- Kurtz S, Ong K, Lau E, Mowat F, Halpern M. Projections of primary and revision hip and knee arthroplasty in the United States from 2005 to 2030. J Bone Joint Surg Am. 2007; 89(4):780–785.
- Lipsitz LA. The 3-night hospital stay and Medicare coverage for skilled nursing care. JAMA. 2013; 310(14):1441–1442. doi:10.1001/jama.2013.254845 [CrossRef]
- Newman JM, Szubski CR, Barsoum WK, Higuera CA, Molloy RM, Murray TG. Day of surgery affects length of stay and charges in primary total hip and knee arthroplasty. J Arthroplasty. 2017; 32(1):11–15. doi:10.1016/j.arth.2016.06.032 [CrossRef]
- Muppavarapu RC, Chaurasia AR, Schwarzkopf R, Matzkin EG, Cassidy CC, Smith EL. Total joint arthroplasty surgery: does day of surgery matter?J Arthroplasty. 2014; 29(10):1943–1945. doi:10.1016/j.arth.2014.06.004 [CrossRef]
- Keswani A, Beck C, Meier KM, Fields A, Bronson MJ, Moucha CS. Day of surgery and surgical start time affect hospital length of stay after total hip arthroplasty. J Arthroplasty. 2016; 31(11):2426–2431. doi:10.1016/j.arth.2016.04.013 [CrossRef]
- Husted H, Holm G, Jacobsen S. Predictors of length of stay and patient satisfaction after hip and knee replacement surgery: fast-track experience in 712 patients. Acta Orthop. 2008; 79(2):168–173. doi:10.1080/17453670710014941 [CrossRef]
- Mathijssen NM, Verburg H, van Leeuwen CC, Molenaar TL, Hannink G. Factors influencing length of hospital stay after primary total knee arthroplasty in a fast-track setting. Knee Surg Sports Traumatol Arthrosc. 2016; 24(8):2692–2696. doi:10.1007/s00167-015-3932-x [CrossRef]
- Vorhies JS, Wang Y, Herndon J, Maloney WJ, Huddleston JI. Readmission and length of stay after total hip arthroplasty in a national Medicare sample. J Arthroplasty. 2011; 26(6) (suppl):119–123. doi:10.1016/j.arth.2011.04.036 [CrossRef]
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- Culler SD, Jevsevar DS, Shea KG, Wright KK, Simon AW. The incremental hospital cost and length-of-stay associated with treating adverse events among Medicare beneficiaries undergoing TKA. J Arthroplasty. 2015; 30(1):19–25. doi:10.1016/j.arth.2014.08.023 [CrossRef]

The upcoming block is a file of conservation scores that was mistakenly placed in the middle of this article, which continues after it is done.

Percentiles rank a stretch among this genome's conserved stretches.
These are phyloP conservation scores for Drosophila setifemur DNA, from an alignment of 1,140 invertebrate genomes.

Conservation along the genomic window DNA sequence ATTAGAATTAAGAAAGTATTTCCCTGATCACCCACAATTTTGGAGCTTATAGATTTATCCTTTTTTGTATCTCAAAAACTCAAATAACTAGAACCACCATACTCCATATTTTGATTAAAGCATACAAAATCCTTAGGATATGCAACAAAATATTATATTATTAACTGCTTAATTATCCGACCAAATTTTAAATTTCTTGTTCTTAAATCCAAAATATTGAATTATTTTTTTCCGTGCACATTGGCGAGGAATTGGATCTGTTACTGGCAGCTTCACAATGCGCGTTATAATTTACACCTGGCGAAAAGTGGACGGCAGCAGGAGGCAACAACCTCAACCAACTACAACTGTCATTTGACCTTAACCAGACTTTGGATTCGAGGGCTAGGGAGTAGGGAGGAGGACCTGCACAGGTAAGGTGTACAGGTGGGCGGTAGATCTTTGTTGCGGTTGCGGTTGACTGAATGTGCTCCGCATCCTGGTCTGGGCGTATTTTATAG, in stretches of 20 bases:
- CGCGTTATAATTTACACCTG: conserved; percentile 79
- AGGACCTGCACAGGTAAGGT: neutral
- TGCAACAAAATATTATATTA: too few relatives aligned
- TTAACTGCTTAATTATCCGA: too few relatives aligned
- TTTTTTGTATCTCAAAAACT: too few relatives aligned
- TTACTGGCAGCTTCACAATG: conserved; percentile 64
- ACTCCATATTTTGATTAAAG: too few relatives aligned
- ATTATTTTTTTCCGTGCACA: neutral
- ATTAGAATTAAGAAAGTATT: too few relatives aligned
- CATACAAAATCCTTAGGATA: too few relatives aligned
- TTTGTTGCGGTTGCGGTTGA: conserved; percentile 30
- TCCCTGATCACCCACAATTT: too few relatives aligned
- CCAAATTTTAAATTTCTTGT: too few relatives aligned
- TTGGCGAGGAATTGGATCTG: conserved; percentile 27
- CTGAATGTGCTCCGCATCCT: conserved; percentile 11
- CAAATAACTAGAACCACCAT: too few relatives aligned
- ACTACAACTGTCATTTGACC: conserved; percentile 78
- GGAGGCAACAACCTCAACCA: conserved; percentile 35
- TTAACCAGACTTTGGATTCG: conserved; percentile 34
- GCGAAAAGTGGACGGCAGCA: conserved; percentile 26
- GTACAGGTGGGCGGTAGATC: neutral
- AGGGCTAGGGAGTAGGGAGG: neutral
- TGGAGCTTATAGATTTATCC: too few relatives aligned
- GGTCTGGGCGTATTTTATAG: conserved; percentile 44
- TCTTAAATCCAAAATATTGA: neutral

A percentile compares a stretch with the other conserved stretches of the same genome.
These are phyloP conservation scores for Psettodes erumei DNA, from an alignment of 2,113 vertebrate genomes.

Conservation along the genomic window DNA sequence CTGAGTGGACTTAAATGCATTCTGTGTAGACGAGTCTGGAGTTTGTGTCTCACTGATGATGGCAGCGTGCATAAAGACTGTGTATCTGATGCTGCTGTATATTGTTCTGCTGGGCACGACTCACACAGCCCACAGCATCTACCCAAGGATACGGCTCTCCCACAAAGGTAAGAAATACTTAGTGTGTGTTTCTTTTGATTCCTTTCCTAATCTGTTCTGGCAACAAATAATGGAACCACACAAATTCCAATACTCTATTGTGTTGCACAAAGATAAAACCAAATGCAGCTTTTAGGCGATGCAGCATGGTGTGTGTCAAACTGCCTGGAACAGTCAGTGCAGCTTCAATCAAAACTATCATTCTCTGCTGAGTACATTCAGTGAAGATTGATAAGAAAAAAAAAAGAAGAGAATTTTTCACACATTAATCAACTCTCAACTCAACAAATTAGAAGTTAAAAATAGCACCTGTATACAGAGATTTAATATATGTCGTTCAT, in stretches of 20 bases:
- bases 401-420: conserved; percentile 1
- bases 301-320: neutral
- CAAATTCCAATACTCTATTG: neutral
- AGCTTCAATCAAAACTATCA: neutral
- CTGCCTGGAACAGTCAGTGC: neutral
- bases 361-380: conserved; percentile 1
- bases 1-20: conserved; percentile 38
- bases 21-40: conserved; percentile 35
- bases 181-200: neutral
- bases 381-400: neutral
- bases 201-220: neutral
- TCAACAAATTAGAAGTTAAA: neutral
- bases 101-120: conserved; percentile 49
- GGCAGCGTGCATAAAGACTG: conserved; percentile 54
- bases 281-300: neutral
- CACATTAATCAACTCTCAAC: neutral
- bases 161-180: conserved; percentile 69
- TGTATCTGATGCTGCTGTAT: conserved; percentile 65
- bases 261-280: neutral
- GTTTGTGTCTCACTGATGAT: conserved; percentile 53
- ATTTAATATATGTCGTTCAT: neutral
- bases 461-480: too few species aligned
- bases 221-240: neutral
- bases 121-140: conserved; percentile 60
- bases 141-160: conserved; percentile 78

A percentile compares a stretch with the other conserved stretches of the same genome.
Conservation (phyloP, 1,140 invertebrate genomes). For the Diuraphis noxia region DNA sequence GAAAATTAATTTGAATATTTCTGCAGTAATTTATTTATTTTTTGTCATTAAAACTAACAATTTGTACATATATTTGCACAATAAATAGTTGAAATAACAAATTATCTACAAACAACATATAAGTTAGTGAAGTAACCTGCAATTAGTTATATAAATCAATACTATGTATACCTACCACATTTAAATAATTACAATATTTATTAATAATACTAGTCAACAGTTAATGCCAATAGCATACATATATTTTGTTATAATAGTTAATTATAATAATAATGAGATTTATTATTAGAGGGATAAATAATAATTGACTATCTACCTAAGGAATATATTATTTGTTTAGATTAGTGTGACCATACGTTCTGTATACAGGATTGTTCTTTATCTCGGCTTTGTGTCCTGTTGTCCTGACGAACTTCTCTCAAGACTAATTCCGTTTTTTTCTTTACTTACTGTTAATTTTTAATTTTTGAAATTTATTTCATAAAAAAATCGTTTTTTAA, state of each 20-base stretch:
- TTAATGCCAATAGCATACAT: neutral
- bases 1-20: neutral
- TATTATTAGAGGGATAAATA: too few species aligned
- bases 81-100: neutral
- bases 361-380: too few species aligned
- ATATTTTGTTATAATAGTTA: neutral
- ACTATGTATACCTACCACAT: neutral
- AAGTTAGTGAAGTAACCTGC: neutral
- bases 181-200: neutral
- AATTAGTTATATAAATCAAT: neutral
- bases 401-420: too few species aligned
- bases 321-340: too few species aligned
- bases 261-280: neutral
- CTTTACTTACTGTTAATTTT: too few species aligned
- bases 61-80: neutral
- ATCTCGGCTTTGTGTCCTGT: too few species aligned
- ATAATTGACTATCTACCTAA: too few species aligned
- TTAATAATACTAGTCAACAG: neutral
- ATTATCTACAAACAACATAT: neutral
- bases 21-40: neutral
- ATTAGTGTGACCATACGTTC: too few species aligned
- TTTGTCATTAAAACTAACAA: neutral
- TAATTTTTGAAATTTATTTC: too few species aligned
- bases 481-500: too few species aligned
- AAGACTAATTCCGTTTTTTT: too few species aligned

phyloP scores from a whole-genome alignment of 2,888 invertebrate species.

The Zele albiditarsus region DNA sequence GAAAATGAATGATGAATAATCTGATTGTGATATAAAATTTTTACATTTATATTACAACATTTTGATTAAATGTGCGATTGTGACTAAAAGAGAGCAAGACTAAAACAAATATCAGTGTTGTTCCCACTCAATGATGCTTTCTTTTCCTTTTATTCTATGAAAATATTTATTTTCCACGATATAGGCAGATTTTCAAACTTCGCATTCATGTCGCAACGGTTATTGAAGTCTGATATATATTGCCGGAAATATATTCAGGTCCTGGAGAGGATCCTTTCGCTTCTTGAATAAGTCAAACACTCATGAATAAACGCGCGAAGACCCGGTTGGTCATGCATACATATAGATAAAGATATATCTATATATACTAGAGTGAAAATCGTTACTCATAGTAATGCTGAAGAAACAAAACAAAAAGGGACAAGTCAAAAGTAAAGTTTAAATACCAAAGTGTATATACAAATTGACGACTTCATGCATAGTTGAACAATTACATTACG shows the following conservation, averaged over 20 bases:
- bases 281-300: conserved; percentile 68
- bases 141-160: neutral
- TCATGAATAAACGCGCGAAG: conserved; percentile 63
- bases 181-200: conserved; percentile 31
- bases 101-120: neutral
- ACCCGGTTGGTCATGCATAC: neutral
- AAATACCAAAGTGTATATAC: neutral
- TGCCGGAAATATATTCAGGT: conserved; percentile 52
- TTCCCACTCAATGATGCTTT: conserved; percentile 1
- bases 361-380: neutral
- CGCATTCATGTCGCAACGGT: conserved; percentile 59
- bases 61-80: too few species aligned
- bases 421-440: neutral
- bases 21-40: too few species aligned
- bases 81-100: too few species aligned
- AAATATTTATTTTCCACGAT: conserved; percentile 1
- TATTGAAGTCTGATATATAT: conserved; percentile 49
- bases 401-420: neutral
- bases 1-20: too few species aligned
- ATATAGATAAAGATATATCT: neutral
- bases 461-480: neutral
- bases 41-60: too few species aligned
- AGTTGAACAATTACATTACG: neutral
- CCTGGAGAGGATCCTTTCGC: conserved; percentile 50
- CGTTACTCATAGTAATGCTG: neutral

- Peters CL, Shirley B, Erickson J. The effect of a new multimodal perioperative anesthetic regimen on postoperative pain, side effects, rehabilitation, and length of hospital stay after total joint arthroplasty. J Arthroplasty. 2006; 21(6)(suppl 2):132–138. doi:10.1016/j.arth.2006.04.017 [CrossRef]
- Husted H, Hansen HC, Holm G, et al. What determines length of stay after total hip and knee arthroplasty? A nationwide study in Denmark. Arch Orthop Trauma Surg. 2010; 130(2):263–268. doi:10.1007/s00402-009-0940-7 [CrossRef]
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- Bozic KJ, Wagie A, Naessens JM, Berry DJ, Rubash HE. Predictors of discharge to an inpatient extended care facility after total hip or knee arthroplasty. J Arthroplasty. 2006; 21(6) (suppl 2):151–156. doi:10.1016/j.arth.2006.04.015 [CrossRef]
- Sikora-Klak J, Zarling B, Bergum C, Flynn JC, Markel DC. The effect of comorbidities on discharge disposition and readmission for total joint arthroplasty patients. J Arthroplasty. 2017; 32(5):1414–1417. doi:10.1016/j.arth.2016.11.035 [CrossRef]
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Patient Demographics Stratified by Day of the Week
|Characteristic||Day of the Week||P|
|Age, mean±SD, y||72.9±8.5||71.7±8.4||72.7±8.7||72.9±8.9||72.9±9.3||.120|
| Female||237 (75%)||400 (76%)||354 (77%)||377 (77%)||305 (77%)|
| Male||78 (25%)||125 (24%)||103 (23%)||112 (23%)||93 (23%)|
|Body mass index, mean±SD, kg/m2||30.77±6.63||30.87±6.48||31.14±6.58||31.54±7.19||31.20±6.83||.472|
|American Society of Anesthesiologists score, mean±SD||2.5±0.5||2.5±0.5||2.5±0.6||2.6±0.7||2.6±0.5||.256|
| Total hip arthroplasty||120 (38%)||203 (39%)||180 (39%)||177 (36%)||170 (43%)|
| Total knee arthroplasty||195 (62%)||322 (61%)||277 (61%)||312 (64%)||228 (57%)|
Percentage of Discharges on Postoperative Days 1 Through 7 Based on Day of Surgery and Procedure
|Discharge Day/Procedure||Day of Surgery|